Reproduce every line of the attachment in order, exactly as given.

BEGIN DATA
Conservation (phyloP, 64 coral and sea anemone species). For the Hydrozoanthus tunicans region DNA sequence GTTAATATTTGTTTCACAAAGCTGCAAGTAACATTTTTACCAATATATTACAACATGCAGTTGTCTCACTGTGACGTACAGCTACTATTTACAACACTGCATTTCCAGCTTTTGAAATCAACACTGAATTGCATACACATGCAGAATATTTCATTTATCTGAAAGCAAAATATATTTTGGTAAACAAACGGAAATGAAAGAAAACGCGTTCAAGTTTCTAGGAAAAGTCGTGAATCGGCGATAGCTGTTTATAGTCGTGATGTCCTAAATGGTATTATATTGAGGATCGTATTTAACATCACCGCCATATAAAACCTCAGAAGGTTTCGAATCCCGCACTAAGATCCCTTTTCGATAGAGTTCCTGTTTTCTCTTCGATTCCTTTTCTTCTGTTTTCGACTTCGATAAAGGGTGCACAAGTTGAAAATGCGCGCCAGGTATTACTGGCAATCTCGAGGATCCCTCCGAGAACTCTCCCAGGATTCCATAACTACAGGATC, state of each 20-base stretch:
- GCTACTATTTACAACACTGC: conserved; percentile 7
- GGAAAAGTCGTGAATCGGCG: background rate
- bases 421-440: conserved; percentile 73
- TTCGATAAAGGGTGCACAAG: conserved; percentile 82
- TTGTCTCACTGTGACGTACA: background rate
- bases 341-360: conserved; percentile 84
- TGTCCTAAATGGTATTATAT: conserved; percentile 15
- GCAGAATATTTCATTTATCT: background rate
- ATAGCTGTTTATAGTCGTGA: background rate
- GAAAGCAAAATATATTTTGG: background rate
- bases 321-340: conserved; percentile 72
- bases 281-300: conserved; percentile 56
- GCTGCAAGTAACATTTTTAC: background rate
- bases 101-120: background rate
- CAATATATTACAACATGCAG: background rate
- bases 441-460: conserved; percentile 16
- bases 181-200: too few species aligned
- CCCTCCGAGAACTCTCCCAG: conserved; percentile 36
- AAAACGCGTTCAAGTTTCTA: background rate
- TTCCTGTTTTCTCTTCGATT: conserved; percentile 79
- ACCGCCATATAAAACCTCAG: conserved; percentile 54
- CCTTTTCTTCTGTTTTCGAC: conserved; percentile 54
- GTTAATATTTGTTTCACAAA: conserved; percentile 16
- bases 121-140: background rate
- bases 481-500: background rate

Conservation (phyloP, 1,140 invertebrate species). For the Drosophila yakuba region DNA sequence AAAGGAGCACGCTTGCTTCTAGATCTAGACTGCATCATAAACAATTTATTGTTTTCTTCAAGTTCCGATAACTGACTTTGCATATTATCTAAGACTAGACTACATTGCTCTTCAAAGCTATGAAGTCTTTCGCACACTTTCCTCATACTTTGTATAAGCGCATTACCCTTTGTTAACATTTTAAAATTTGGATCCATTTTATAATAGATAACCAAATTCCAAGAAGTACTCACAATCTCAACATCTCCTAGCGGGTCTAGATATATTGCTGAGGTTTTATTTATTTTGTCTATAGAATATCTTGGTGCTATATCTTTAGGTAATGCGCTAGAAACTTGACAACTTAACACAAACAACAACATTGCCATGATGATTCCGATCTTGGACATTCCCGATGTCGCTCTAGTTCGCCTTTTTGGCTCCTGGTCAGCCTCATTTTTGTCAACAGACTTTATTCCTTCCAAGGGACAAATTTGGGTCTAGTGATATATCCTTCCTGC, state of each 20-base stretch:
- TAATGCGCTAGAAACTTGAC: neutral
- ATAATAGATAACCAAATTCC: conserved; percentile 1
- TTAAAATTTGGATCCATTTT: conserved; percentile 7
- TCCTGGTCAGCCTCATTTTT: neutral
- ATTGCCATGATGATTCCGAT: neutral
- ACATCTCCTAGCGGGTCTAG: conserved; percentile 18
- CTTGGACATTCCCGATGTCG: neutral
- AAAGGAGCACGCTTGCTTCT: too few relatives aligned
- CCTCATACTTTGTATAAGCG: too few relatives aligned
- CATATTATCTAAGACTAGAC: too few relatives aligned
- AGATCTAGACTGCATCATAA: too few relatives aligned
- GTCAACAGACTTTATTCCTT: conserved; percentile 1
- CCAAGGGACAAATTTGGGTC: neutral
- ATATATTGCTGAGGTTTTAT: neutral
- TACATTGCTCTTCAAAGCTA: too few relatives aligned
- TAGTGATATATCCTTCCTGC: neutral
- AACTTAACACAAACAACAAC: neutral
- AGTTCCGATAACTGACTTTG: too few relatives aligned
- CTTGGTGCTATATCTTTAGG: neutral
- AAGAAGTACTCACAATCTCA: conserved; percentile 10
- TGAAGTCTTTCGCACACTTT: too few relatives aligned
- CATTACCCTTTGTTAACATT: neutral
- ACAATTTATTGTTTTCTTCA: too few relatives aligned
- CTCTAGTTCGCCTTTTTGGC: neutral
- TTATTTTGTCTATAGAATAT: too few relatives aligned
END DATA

Conservation (phyloP, 64 coral and sea anemone species). For the Hydrozoanthus tunicans region DNA sequence GTTAATATTTGTTTCACAAAGCTGCAAGTAACATTTTTACCAATATATTACAACATGCAGTTGTCTCACTGTGACGTACAGCTACTATTTACAACACTGCATTTCCAGCTTTTGAAATCAACACTGAATTGCATACACATGCAGAATATTTCATTTATCTGAAAGCAAAATATATTTTGGTAAACAAACGGAAATGAAAGAAAACGCGTTCAAGTTTCTAGGAAAAGTCGTGAATCGGCGATAGCTGTTTATAGTCGTGATGTCCTAAATGGTATTATATTGAGGATCGTATTTAACATCACCGCCATATAAAACCTCAGAAGGTTTCGAATCCCGCACTAAGATCCCTTTTCGATAGAGTTCCTGTTTTCTCTTCGATTCCTTTTCTTCTGTTTTCGACTTCGATAAAGGGTGCACAAGTTGAAAATGCGCGCCAGGTATTACTGGCAATCTCGAGGATCCCTCCGAGAACTCTCCCAGGATTCCATAACTACAGGATC, state of each 20-base stretch:
- GCTACTATTTACAACACTGC: conserved; percentile 7
- GGAAAAGTCGTGAATCGGCG: background rate
- bases 421-440: conserved; percentile 73
- TTCGATAAAGGGTGCACAAG: conserved; percentile 82
- TTGTCTCACTGTGACGTACA: background rate
- bases 341-360: conserved; percentile 84
- TGTCCTAAATGGTATTATAT: conserved; percentile 15
- GCAGAATATTTCATTTATCT: background rate
- ATAGCTGTTTATAGTCGTGA: background rate
- GAAAGCAAAATATATTTTGG: background rate
- bases 321-340: conserved; percentile 72
- bases 281-300: conserved; percentile 56
- GCTGCAAGTAACATTTTTAC: background rate
- bases 101-120: background rate
- CAATATATTACAACATGCAG: background rate
- bases 441-460: conserved; percentile 16
- bases 181-200: too few species aligned
- CCCTCCGAGAACTCTCCCAG: conserved; percentile 36
- AAAACGCGTTCAAGTTTCTA: background rate
- TTCCTGTTTTCTCTTCGATT: conserved; percentile 79
- ACCGCCATATAAAACCTCAG: conserved; percentile 54
- CCTTTTCTTCTGTTTTCGAC: conserved; percentile 54
- GTTAATATTTGTTTCACAAA: conserved; percentile 16
- bases 121-140: background rate
- bases 481-500: background rate

Conservation (phyloP, 1,140 invertebrate species). For the Drosophila yakuba region DNA sequence AAAGGAGCACGCTTGCTTCTAGATCTAGACTGCATCATAAACAATTTATTGTTTTCTTCAAGTTCCGATAACTGACTTTGCATATTATCTAAGACTAGACTACATTGCTCTTCAAAGCTATGAAGTCTTTCGCACACTTTCCTCATACTTTGTATAAGCGCATTACCCTTTGTTAACATTTTAAAATTTGGATCCATTTTATAATAGATAACCAAATTCCAAGAAGTACTCACAATCTCAACATCTCCTAGCGGGTCTAGATATATTGCTGAGGTTTTATTTATTTTGTCTATAGAATATCTTGGTGCTATATCTTTAGGTAATGCGCTAGAAACTTGACAACTTAACACAAACAACAACATTGCCATGATGATTCCGATCTTGGACATTCCCGATGTCGCTCTAGTTCGCCTTTTTGGCTCCTGGTCAGCCTCATTTTTGTCAACAGACTTTATTCCTTCCAAGGGACAAATTTGGGTCTAGTGATATATCCTTCCTGC, state of each 20-base stretch:
- TAATGCGCTAGAAACTTGAC: neutral
- ATAATAGATAACCAAATTCC: conserved; percentile 1
- TTAAAATTTGGATCCATTTT: conserved; percentile 7
- TCCTGGTCAGCCTCATTTTT: neutral
- ATTGCCATGATGATTCCGAT: neutral
- ACATCTCCTAGCGGGTCTAG: conserved; percentile 18
- CTTGGACATTCCCGATGTCG: neutral
- AAAGGAGCACGCTTGCTTCT: too few relatives aligned
- CCTCATACTTTGTATAAGCG: too few relatives aligned
- CATATTATCTAAGACTAGAC: too few relatives aligned
- AGATCTAGACTGCATCATAA: too few relatives aligned
- GTCAACAGACTTTATTCCTT: conserved; percentile 1
- CCAAGGGACAAATTTGGGTC: neutral
- ATATATTGCTGAGGTTTTAT: neutral
- TACATTGCTCTTCAAAGCTA: too few relatives aligned
- TAGTGATATATCCTTCCTGC: neutral
- AACTTAACACAAACAACAAC: neutral
- AGTTCCGATAACTGACTTTG: too few relatives aligned
- CTTGGTGCTATATCTTTAGG: neutral
- AAGAAGTACTCACAATCTCA: conserved; percentile 10
- TGAAGTCTTTCGCACACTTT: too few relatives aligned
- CATTACCCTTTGTTAACATT: neutral
- ACAATTTATTGTTTTCTTCA: too few relatives aligned
- CTCTAGTTCGCCTTTTTGGC: neutral
- TTATTTTGTCTATAGAATAT: too few relatives aligned